Catholic group evangelizes in the streets

The rosaries David Zebolsky held captured Julie Cahoj’s attention.
A Catholic from Salina, Kan., Cahoj was walking through the Old Market on a recent Saturday morning when she saw Zebolsky and other members of Omaha’s St. Paul Street Evangelization (SPSE) team. She stopped to discuss the organization and praise the evangelists.
“I typically never stop for street preachers, but I stopped because I’m familiar with St. Paul Evangelization and I saw he had the rosaries,” she said. “I don’t have the courage to do what he’s doing. I wish I did.”
During the year’s warmer months, members of the Omaha area’s SPSE team gather Saturday mornings and Sunday afternoons in the Old Market to celebrate their love of Jesus and share the truths of God’s word and their Catholic faith.
“We offer a greeting to people passing by. Typically, we’ll ask if they’re interested in receiving a Divine Mercy holy card,” said Zebolsky, a member of Christ the King Parish in Omaha and a founder of the Omaha SPSE team. “It’s just a gentle invitation of our Lord.”
A grassroots organization founded in 2012 by Michigan layman Steve Dawson, SPSE has spread to more than 300 communities worldwide. The apostolate, guided by an advisory board that includes Catholic bishops and priests, is dedicated to preaching the Gospel and bringing the church to the streets of the communities it serves through prayer, non-confrontational dialogue and distributing holy cards, rosaries, Bibles and informational materials.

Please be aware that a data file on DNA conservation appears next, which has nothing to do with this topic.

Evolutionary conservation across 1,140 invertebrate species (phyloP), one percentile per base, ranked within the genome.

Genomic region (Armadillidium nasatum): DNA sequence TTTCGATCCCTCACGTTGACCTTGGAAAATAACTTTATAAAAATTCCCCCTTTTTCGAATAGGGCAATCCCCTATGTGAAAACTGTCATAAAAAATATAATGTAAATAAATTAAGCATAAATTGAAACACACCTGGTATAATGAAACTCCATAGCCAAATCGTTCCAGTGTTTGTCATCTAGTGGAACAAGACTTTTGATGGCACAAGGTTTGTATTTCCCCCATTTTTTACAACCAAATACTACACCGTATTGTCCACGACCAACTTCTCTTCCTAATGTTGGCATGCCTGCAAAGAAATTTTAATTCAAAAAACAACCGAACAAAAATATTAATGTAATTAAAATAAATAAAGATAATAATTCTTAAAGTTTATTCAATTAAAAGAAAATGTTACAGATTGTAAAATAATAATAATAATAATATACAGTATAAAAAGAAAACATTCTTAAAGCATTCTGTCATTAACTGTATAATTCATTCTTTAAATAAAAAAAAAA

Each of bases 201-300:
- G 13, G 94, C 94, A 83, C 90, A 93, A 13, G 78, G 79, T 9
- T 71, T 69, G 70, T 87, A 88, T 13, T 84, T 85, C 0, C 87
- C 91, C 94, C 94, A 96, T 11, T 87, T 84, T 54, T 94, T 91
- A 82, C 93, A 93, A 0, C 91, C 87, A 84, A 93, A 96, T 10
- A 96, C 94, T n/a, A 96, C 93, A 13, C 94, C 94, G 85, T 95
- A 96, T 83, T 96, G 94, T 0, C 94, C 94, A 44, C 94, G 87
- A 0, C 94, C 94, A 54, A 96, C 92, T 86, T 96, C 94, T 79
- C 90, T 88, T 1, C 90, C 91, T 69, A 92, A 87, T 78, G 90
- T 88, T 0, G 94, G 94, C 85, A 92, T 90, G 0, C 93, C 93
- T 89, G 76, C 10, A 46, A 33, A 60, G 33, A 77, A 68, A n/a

Zebolsky’s pastor at Christ the King, Father Damien Cook, isn’t directly affiliated with SPSE, but said he appreciates the team’s efforts.
“I think they are filling a necessary need, which is to remind everybody that we’re all called to evangelize,” Father Cook said. “At some point, all Catholics should be intentional about trying to be proud of Jesus and happy to share what we receive with others because salvation depends on it.”
The Omaha team consists of nearly 40 evangelists, including Vic Stevenart, a member of St. Vincent de Paul Parish in Omaha. A convert to Catholicism in 1966, Stevenart said the experience with SPSE has been spiritually uplifting.
“It’s beautiful. It reminds me of a time in my life when I didn’t know what God had in store for me,” he said. “As my spiritual director told me years ago, spread light, not heat.”
Fellow evangelist Kathy Bagby of St. Gerald Parish in Ralston said Pope Francis’ emphasis on evangelization has “trickled down” to local churches and is having a meaningful impact.
“I had a guy last year who I asked if he would like a rosary and he kind of got all broken up,” she said. “He had been away from the church. After we talked to him for a while, he was going to go to confession that night.”
Maris Bentley, a member of Church of the Holy Spirit Parish in Plattsmouth who helped found Omaha SPSE when she was a member of Christ the King, said her street evangelization experience has been a blessing.
“It is such a joyful experience,” she said. “Yes, sometimes people do glare or look condescendingly at us as we stand there with our holy cards and rosaries, but every single time I have come away from these street encounters knowing that I have touched lives and knowing that my own life and faith have been impacted positively as a result.”
Zebolsky sees the evangelization program as a good fit for the archdiocese’s pastoral vision of “One church: encountering Jesus, equipping disciples and living mercy” announced in 2016.
“This is kind of a first contact. We meet people on the street and maybe in some cases introduce them to the church or invite them back,” he said. “It fits in well because we need to be evangelists in that way in our day-to-day life. From what I understand of what the archdiocese is doing, they’re encouraging Catholics to live their faith first and then to share it.”
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